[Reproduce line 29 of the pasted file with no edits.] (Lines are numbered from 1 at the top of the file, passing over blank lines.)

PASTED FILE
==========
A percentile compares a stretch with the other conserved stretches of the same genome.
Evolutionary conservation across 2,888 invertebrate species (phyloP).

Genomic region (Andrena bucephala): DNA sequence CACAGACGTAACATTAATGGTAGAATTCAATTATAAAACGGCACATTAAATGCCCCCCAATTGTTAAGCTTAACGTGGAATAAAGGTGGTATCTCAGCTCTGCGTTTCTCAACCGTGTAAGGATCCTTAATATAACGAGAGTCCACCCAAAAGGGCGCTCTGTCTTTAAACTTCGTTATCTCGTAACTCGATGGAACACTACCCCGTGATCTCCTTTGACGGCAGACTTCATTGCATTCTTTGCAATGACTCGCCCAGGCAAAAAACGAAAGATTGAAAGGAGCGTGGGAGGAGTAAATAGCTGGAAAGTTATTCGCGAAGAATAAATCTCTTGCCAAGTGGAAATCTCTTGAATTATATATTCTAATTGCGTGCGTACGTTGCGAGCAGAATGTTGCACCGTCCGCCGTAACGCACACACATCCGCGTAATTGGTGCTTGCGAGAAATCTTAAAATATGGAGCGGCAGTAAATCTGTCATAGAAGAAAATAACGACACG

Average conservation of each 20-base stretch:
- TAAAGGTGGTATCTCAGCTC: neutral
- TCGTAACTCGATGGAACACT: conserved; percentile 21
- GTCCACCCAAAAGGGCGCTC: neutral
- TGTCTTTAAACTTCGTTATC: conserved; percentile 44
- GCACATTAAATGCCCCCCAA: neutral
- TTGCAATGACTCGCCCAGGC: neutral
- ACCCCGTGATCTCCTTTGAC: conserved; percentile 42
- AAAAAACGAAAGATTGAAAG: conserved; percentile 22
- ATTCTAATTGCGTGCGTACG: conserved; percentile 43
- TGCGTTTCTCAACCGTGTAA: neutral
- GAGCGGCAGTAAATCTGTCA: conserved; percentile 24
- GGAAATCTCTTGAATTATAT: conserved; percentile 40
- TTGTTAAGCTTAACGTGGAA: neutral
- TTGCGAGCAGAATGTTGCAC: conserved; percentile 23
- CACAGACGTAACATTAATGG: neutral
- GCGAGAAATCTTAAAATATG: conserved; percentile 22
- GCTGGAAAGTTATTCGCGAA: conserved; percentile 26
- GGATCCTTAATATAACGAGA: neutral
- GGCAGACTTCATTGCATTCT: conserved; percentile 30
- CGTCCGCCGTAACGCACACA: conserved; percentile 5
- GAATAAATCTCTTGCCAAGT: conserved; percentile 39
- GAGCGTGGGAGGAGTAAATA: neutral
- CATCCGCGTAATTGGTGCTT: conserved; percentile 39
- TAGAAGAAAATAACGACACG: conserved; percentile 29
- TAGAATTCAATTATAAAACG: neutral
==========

- TAGAATTCAATTATAAAACG: neutral